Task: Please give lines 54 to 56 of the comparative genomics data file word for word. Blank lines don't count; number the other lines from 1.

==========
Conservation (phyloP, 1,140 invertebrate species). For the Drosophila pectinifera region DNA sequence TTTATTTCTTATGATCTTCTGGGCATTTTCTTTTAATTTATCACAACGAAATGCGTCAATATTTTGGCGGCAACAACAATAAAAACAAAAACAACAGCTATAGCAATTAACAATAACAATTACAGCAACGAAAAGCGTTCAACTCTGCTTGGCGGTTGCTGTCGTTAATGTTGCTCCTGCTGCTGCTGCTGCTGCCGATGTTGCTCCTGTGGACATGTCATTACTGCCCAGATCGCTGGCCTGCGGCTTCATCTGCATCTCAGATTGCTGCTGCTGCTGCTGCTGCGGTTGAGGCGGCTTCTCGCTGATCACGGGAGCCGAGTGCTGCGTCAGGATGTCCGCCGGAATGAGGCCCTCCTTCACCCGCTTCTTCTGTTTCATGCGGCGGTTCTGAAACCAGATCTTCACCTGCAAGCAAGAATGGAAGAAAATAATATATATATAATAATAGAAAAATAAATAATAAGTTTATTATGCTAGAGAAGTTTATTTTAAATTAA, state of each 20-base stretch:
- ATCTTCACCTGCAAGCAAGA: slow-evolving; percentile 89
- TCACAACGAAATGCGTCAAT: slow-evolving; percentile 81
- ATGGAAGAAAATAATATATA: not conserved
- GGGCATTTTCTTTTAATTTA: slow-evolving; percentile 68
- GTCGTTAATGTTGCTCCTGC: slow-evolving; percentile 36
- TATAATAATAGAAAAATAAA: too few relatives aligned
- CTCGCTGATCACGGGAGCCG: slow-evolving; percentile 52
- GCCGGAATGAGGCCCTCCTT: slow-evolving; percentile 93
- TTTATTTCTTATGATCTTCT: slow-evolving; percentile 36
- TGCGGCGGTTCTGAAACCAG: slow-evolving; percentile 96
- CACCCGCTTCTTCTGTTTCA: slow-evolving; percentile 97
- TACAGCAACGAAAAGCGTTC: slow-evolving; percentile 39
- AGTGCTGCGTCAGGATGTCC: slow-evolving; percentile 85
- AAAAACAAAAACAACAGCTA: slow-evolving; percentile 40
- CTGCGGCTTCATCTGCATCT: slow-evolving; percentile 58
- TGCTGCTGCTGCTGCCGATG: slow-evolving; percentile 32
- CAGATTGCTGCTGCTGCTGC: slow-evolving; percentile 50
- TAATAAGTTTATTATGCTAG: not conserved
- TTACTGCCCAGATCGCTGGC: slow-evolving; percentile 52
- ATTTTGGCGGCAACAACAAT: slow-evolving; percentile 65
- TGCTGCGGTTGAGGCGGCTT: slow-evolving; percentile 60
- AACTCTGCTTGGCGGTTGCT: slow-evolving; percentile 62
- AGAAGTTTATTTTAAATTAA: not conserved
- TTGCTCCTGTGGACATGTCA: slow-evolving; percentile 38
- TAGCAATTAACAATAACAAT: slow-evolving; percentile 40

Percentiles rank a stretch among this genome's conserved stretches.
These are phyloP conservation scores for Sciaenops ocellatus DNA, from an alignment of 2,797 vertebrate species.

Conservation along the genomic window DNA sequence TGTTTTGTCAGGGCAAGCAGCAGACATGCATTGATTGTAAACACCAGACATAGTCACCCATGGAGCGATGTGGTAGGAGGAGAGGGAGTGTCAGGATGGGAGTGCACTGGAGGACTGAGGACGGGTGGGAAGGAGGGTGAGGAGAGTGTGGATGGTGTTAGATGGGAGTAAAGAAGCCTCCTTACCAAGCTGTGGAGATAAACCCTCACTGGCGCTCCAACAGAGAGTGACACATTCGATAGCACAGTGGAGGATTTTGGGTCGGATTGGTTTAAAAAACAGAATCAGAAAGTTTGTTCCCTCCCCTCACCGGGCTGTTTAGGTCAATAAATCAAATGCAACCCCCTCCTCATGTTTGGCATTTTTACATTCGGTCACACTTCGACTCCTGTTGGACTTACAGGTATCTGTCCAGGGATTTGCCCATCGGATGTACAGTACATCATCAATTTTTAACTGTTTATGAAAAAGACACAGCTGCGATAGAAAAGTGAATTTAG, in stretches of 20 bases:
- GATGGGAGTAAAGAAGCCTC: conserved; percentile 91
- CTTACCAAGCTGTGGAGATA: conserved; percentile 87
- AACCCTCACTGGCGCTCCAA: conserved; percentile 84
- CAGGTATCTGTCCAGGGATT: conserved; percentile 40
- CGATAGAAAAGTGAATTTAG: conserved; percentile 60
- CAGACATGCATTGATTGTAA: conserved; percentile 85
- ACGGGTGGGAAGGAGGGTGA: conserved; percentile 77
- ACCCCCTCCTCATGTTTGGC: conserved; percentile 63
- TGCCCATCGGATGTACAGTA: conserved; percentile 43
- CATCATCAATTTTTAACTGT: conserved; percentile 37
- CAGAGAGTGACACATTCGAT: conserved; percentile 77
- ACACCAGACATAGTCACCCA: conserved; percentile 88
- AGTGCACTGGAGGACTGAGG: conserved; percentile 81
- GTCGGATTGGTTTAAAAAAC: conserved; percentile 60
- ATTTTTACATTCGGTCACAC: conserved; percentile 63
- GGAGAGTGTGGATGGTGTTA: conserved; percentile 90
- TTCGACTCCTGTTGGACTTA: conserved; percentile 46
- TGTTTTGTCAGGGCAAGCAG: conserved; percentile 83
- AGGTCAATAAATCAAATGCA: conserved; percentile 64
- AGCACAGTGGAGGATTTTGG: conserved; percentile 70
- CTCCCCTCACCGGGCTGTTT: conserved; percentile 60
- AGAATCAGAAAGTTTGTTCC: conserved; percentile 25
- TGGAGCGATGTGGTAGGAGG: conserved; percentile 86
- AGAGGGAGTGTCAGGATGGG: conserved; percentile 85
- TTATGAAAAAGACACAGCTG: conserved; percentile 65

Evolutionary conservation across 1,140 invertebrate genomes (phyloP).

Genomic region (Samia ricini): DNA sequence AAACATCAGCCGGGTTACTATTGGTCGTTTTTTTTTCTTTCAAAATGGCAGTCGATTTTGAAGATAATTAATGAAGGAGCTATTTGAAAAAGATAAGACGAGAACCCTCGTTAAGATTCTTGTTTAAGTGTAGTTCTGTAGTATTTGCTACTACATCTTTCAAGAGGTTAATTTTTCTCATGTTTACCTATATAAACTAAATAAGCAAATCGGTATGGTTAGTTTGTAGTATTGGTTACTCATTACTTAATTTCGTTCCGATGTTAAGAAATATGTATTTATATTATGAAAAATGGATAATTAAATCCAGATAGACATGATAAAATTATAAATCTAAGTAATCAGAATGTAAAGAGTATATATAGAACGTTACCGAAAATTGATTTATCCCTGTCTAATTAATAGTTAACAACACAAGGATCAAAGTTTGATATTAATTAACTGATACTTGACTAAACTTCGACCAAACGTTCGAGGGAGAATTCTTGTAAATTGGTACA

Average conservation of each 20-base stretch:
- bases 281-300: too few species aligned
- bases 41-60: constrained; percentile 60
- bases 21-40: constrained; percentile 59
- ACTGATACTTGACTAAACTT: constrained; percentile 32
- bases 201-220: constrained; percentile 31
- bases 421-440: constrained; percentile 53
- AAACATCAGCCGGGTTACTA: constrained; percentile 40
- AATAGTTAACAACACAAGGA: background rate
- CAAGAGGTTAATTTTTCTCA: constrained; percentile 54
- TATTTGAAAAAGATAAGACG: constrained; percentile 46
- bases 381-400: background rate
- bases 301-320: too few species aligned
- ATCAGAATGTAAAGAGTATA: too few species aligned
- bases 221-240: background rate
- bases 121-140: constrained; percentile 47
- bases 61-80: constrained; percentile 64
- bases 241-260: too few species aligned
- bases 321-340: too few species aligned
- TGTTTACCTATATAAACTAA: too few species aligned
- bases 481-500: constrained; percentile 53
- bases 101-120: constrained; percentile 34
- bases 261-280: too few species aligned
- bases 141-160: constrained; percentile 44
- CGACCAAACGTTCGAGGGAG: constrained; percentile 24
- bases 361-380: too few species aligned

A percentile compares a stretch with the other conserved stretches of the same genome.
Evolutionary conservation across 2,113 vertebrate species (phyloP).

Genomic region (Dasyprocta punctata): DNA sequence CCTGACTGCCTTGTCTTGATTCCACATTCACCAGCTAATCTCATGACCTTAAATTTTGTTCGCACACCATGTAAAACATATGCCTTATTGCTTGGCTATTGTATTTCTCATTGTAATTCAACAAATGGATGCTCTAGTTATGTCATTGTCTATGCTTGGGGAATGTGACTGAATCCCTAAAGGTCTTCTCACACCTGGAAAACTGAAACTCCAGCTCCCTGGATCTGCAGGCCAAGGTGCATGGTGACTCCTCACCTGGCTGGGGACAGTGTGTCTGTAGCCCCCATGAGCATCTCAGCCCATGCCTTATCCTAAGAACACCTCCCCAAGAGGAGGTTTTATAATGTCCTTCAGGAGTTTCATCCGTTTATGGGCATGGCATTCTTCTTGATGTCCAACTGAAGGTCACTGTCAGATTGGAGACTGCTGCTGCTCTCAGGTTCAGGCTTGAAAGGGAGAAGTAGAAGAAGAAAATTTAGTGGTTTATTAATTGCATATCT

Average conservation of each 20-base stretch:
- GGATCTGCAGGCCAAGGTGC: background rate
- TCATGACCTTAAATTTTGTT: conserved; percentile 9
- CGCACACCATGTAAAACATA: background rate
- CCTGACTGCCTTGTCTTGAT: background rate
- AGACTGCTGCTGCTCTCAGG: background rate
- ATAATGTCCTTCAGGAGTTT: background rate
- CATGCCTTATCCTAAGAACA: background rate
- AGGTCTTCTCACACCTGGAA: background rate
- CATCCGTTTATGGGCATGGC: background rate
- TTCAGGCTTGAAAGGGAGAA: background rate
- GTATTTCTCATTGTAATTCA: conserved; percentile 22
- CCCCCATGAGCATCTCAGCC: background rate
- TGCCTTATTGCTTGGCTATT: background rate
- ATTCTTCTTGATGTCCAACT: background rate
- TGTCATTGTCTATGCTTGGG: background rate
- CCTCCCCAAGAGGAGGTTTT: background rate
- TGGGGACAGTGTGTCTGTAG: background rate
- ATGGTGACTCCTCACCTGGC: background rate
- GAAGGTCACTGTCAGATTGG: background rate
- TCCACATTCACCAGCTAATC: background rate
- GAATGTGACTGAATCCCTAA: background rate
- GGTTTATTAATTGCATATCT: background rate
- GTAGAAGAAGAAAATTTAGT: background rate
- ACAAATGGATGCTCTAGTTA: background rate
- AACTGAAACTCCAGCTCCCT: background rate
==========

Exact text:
- TTATGAAAAAGACACAGCTG: conserved; percentile 65

Evolutionary conservation across 1,140 invertebrate genomes (phyloP).

Genomic region (Samia ricini): DNA sequence AAACATCAGCCGGGTTACTATTGGTCGTTTTTTTTTCTTTCAAAATGGCAGTCGATTTTGAAGATAATTAATGAAGGAGCTATTTGAAAAAGATAAGACGAGAACCCTCGTTAAGATTCTTGTTTAAGTGTAGTTCTGTAGTATTTGCTACTACATCTTTCAAGAGGTTAATTTTTCTCATGTTTACCTATATAAACTAAATAAGCAAATCGGTATGGTTAGTTTGTAGTATTGGTTACTCATTACTTAATTTCGTTCCGATGTTAAGAAATATGTATTTATATTATGAAAAATGGATAATTAAATCCAGATAGACATGATAAAATTATAAATCTAAGTAATCAGAATGTAAAGAGTATATATAGAACGTTACCGAAAATTGATTTATCCCTGTCTAATTAATAGTTAACAACACAAGGATCAAAGTTTGATATTAATTAACTGATACTTGACTAAACTTCGACCAAACGTTCGAGGGAGAATTCTTGTAAATTGGTACA